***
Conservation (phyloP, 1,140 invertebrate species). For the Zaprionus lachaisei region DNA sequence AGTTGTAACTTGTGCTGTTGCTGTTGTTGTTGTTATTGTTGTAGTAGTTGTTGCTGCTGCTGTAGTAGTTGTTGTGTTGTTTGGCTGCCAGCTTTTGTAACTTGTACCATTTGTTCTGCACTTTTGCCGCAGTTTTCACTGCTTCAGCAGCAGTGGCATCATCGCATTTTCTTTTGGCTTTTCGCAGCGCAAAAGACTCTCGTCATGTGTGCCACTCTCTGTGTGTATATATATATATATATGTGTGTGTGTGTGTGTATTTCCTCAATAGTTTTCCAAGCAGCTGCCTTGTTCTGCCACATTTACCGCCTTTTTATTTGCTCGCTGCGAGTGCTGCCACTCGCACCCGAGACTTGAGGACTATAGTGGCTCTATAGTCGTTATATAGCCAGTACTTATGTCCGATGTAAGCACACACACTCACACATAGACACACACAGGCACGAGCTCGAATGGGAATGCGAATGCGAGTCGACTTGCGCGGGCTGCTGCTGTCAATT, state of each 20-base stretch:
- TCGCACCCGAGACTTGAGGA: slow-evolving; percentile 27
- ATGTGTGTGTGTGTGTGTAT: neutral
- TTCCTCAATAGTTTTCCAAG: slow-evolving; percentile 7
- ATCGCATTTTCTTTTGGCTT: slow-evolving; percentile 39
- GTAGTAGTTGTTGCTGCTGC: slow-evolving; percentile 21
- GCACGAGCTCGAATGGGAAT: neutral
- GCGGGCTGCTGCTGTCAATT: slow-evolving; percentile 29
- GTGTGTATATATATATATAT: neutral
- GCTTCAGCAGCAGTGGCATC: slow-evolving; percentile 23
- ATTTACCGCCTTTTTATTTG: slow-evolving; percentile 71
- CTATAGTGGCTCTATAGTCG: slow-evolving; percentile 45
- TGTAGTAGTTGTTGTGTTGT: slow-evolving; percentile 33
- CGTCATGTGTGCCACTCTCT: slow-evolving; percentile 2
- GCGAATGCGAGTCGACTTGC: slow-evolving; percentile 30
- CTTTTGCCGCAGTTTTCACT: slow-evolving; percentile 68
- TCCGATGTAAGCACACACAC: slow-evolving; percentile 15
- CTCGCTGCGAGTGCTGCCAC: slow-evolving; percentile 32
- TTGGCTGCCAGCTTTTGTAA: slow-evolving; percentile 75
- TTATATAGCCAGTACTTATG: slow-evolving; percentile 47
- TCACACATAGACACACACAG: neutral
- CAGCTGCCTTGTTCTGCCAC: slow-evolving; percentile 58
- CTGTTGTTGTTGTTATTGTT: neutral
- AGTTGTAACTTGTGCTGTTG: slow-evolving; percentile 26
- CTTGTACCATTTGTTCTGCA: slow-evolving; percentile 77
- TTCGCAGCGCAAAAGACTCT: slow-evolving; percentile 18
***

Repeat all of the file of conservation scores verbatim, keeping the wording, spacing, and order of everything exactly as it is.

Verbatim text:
Conservation (phyloP, 1,140 invertebrate species). For the Zaprionus lachaisei region DNA sequence AGTTGTAACTTGTGCTGTTGCTGTTGTTGTTGTTATTGTTGTAGTAGTTGTTGCTGCTGCTGTAGTAGTTGTTGTGTTGTTTGGCTGCCAGCTTTTGTAACTTGTACCATTTGTTCTGCACTTTTGCCGCAGTTTTCACTGCTTCAGCAGCAGTGGCATCATCGCATTTTCTTTTGGCTTTTCGCAGCGCAAAAGACTCTCGTCATGTGTGCCACTCTCTGTGTGTATATATATATATATATGTGTGTGTGTGTGTGTATTTCCTCAATAGTTTTCCAAGCAGCTGCCTTGTTCTGCCACATTTACCGCCTTTTTATTTGCTCGCTGCGAGTGCTGCCACTCGCACCCGAGACTTGAGGACTATAGTGGCTCTATAGTCGTTATATAGCCAGTACTTATGTCCGATGTAAGCACACACACTCACACATAGACACACACAGGCACGAGCTCGAATGGGAATGCGAATGCGAGTCGACTTGCGCGGGCTGCTGCTGTCAATT, state of each 20-base stretch:
- TCGCACCCGAGACTTGAGGA: slow-evolving; percentile 27
- ATGTGTGTGTGTGTGTGTAT: neutral
- TTCCTCAATAGTTTTCCAAG: slow-evolving; percentile 7
- ATCGCATTTTCTTTTGGCTT: slow-evolving; percentile 39
- GTAGTAGTTGTTGCTGCTGC: slow-evolving; percentile 21
- GCACGAGCTCGAATGGGAAT: neutral
- GCGGGCTGCTGCTGTCAATT: slow-evolving; percentile 29
- GTGTGTATATATATATATAT: neutral
- GCTTCAGCAGCAGTGGCATC: slow-evolving; percentile 23
- ATTTACCGCCTTTTTATTTG: slow-evolving; percentile 71
- CTATAGTGGCTCTATAGTCG: slow-evolving; percentile 45
- TGTAGTAGTTGTTGTGTTGT: slow-evolving; percentile 33
- CGTCATGTGTGCCACTCTCT: slow-evolving; percentile 2
- GCGAATGCGAGTCGACTTGC: slow-evolving; percentile 30
- CTTTTGCCGCAGTTTTCACT: slow-evolving; percentile 68
- TCCGATGTAAGCACACACAC: slow-evolving; percentile 15
- CTCGCTGCGAGTGCTGCCAC: slow-evolving; percentile 32
- TTGGCTGCCAGCTTTTGTAA: slow-evolving; percentile 75
- TTATATAGCCAGTACTTATG: slow-evolving; percentile 47
- TCACACATAGACACACACAG: neutral
- CAGCTGCCTTGTTCTGCCAC: slow-evolving; percentile 58
- CTGTTGTTGTTGTTATTGTT: neutral
- AGTTGTAACTTGTGCTGTTG: slow-evolving; percentile 26
- CTTGTACCATTTGTTCTGCA: slow-evolving; percentile 77
- TTCGCAGCGCAAAAGACTCT: slow-evolving; percentile 18